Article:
Balsamroot is a member of the sunflower family, so it seemed only appropriate to photograph a hillside of the golden flowers in the first light of day. I also wanted to photograph the wildflowers in a way that illustrated how they can absolutely dominate the landscape for a couple of weeks in the early spring.
Arrowleaf balsamroot, known scientifically as Balsamorhiza sagittate, is found across the high desert of western North America. Like the Traveling Wilburys hit song, it thrives in a “Cold Dry Place.” Its range stretches from the eastern slopes of the Cascade and Sierra Nevada mountains to Colorado and the Dakotas.
My first experience photographing balsamroot came in 2004 on land the Nature Conservancy helped to protect near Quincy, Washington. Very little of Eastern Washington is in its native state. Agriculture and hydroelectric dams have reshaped the land and the life that lives on it. The protected land, known as the Beezley Hills, is home to a number of rare plants, but it largely turns golden in April when the balsamroot blooms.
When I recently got another chance to photograph balsamroot in the Methow Valley near Winthrop, Washington, I decided to try a different approach. All of the hills around me were golden. And from a distance, the blooms look like specks of gold, rather than identifiable flowers.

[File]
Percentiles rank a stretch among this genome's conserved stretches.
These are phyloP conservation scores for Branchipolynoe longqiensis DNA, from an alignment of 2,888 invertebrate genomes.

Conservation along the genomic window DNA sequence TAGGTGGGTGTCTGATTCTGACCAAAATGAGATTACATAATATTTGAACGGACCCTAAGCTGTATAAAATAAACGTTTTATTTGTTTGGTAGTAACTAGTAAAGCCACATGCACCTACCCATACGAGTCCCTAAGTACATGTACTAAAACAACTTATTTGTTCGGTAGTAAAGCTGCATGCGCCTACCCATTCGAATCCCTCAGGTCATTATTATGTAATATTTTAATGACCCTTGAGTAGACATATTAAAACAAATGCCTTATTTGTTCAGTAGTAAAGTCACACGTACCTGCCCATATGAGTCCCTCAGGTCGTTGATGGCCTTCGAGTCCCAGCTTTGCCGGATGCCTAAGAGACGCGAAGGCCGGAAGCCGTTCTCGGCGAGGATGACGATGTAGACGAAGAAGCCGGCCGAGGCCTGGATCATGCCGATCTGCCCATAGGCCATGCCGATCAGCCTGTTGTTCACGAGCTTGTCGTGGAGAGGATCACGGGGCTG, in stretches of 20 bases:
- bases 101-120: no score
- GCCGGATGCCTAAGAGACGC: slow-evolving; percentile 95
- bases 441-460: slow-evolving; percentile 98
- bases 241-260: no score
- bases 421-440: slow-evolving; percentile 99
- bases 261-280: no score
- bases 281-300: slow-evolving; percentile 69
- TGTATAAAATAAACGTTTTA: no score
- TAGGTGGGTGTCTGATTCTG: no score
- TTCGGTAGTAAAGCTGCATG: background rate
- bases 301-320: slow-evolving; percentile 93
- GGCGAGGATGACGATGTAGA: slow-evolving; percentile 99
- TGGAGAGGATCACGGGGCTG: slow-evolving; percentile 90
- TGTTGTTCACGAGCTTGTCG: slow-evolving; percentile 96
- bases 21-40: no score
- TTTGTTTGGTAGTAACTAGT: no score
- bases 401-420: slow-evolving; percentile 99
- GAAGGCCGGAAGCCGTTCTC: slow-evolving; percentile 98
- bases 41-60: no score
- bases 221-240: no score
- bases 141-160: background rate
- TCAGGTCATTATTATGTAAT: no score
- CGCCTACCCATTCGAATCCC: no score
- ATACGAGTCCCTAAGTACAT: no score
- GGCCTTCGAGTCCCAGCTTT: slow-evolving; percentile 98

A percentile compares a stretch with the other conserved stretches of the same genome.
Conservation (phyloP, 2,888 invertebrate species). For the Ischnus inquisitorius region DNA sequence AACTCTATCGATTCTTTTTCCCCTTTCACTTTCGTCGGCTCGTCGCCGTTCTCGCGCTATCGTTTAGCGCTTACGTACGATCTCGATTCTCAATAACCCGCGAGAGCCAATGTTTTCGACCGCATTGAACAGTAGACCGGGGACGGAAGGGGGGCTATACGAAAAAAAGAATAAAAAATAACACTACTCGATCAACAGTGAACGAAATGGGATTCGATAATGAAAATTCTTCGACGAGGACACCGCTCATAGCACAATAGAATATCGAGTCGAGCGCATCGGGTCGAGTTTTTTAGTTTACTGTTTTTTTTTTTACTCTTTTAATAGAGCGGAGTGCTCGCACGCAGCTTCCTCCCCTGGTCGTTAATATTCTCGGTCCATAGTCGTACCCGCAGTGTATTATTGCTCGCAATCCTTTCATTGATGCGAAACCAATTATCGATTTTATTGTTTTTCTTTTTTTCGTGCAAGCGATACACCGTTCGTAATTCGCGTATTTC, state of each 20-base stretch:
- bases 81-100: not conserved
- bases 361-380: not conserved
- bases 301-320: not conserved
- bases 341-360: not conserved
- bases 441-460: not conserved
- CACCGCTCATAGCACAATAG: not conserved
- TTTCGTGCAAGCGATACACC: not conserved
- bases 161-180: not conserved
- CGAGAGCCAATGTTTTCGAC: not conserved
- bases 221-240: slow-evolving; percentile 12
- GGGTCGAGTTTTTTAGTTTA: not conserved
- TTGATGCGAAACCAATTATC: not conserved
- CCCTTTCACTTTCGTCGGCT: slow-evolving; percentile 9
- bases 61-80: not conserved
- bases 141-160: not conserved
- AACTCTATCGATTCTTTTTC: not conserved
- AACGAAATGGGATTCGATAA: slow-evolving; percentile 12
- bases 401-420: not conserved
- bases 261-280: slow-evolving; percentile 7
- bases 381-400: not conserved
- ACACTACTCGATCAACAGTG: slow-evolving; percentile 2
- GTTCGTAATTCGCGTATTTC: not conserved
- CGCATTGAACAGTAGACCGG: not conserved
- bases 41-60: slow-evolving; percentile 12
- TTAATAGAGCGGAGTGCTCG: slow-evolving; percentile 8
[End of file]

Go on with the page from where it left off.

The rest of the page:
The 600mm lens is not normally a landscape lens. The powerful lens looks like a telescope and is normally used for photographing skittish wildlife. But I trained that lens on a beautiful patch of hillside that was about a mile away. The unusual choice allowed me to highlight the dots of gold and compress the view to emphasize the dramatic shadows on a rolling hill.
(The brand new edition is available of Kevin Ebi's bald eagle book, Year of the Eagle, which tells the story of a year in the life of Pacific Northwest bald eagles. Follow his photography on Facebook, Twitter, or Instagram.)